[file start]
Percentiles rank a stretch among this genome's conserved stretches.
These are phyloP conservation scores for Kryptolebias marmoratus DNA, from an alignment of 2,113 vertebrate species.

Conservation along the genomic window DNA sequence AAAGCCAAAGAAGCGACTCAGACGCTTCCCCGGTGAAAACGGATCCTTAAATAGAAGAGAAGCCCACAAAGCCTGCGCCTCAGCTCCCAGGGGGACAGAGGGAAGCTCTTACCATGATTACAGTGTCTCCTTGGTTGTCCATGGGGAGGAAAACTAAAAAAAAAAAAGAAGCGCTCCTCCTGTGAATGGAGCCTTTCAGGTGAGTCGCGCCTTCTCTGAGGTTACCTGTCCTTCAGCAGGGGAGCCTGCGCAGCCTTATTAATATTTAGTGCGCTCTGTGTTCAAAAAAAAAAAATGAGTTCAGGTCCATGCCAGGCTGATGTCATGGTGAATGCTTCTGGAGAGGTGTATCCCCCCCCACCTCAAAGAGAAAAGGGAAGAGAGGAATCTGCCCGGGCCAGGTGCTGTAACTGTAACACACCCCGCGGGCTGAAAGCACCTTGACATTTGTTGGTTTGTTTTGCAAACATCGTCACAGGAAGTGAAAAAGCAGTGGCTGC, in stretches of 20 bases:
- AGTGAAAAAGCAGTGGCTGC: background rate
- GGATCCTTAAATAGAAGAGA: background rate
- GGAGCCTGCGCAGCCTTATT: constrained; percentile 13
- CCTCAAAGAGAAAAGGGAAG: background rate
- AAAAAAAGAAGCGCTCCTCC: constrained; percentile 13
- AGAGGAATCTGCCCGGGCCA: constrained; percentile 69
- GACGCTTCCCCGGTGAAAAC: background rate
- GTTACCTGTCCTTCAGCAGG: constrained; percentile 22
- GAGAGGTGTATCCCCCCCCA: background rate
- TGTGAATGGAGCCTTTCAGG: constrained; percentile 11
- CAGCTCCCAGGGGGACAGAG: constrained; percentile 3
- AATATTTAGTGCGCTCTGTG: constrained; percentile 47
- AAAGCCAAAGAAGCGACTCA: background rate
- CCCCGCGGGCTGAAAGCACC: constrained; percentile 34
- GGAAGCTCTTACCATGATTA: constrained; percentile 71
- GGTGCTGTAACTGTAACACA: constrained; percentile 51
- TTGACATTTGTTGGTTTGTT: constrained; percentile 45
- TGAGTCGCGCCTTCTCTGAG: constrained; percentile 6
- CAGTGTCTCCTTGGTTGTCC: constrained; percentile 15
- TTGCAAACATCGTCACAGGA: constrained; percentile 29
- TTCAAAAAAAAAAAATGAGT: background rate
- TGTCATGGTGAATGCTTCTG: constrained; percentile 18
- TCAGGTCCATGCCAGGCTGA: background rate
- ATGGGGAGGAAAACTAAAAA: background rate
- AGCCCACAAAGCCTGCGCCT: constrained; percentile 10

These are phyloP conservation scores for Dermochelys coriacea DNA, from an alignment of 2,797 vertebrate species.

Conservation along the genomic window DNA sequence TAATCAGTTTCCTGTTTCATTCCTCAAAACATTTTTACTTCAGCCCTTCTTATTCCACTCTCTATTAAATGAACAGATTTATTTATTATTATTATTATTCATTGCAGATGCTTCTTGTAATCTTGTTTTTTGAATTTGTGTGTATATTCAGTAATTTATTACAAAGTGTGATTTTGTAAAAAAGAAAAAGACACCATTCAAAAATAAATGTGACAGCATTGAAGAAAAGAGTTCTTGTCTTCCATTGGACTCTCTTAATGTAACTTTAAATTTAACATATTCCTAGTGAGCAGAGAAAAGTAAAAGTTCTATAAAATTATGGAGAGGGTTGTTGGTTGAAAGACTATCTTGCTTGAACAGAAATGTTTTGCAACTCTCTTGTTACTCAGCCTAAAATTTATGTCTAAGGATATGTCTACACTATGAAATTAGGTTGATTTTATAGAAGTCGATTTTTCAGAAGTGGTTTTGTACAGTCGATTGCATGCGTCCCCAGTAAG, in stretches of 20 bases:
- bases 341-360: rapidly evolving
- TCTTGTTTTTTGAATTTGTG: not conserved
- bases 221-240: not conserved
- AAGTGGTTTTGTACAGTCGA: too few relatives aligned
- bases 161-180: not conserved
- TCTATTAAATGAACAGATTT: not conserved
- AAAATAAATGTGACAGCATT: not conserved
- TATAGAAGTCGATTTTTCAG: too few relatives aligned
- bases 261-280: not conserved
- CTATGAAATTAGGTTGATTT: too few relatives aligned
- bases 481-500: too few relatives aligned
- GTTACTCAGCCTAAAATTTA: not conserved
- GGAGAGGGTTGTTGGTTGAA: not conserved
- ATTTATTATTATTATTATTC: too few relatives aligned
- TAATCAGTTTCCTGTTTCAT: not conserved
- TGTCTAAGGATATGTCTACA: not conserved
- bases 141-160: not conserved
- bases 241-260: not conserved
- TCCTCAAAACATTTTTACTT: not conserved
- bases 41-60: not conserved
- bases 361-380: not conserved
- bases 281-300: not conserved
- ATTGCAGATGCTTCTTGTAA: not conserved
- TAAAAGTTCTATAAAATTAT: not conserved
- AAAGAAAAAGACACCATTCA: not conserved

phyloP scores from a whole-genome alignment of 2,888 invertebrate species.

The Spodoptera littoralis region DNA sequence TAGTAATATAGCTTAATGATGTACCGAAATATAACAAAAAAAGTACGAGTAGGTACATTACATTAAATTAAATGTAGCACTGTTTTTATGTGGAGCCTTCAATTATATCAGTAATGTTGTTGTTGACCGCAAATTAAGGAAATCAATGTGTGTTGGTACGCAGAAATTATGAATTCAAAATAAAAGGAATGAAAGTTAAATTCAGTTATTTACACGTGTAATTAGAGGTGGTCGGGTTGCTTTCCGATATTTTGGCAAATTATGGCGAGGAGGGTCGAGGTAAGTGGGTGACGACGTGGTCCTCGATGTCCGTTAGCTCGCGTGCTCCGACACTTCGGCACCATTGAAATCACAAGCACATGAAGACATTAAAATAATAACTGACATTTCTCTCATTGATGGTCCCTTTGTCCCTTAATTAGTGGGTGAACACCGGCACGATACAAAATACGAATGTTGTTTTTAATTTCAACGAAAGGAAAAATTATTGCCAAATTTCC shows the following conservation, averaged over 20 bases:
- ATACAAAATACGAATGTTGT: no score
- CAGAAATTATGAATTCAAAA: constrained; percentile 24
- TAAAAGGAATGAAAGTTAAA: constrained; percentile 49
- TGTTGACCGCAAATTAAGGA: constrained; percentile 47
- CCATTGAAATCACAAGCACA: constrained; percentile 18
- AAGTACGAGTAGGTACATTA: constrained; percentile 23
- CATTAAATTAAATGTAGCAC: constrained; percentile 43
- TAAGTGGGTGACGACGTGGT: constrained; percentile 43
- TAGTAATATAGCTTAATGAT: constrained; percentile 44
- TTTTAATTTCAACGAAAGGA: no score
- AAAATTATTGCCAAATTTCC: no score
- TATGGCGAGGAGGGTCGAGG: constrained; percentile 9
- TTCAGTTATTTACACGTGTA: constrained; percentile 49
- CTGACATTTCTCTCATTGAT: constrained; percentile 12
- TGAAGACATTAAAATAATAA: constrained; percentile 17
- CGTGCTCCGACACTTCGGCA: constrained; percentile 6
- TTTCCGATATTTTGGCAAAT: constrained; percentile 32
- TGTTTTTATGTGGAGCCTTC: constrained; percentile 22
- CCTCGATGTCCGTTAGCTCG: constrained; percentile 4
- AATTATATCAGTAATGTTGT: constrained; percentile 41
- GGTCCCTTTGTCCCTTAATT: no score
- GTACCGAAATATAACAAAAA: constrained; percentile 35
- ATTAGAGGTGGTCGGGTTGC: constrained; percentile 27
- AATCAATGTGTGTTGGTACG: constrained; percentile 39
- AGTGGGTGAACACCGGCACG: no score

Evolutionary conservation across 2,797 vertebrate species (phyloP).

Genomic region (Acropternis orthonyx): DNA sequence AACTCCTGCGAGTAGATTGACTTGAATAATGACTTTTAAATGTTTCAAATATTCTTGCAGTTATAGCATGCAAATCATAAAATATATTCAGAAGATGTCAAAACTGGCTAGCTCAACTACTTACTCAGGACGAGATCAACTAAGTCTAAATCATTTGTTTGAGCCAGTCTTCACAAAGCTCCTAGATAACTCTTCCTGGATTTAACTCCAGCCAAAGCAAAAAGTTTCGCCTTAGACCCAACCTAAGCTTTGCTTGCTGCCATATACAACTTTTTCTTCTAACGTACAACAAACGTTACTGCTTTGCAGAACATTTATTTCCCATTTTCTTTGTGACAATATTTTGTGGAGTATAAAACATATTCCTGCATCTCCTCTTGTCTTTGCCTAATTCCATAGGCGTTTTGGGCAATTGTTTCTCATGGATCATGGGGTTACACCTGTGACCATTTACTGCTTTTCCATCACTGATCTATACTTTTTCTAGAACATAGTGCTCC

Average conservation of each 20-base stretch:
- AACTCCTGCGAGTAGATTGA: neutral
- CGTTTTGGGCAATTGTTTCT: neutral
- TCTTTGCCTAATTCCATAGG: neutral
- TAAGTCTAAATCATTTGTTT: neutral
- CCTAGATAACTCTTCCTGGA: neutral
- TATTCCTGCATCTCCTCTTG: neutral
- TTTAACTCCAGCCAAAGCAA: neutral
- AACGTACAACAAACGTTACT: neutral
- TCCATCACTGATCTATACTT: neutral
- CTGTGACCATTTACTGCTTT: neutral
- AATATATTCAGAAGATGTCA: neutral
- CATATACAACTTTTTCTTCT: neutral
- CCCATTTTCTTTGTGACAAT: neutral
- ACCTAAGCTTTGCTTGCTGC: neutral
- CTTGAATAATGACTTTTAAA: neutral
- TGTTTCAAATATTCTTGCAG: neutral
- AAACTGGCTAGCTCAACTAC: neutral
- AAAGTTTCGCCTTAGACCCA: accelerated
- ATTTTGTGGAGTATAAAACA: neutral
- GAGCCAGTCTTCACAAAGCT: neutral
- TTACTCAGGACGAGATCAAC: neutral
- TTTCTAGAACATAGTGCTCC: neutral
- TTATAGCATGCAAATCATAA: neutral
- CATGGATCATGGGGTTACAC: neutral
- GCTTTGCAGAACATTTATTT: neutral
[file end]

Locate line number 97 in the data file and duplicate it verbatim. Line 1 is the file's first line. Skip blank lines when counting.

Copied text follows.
- CATATACAACTTTTTCTTCT: neutral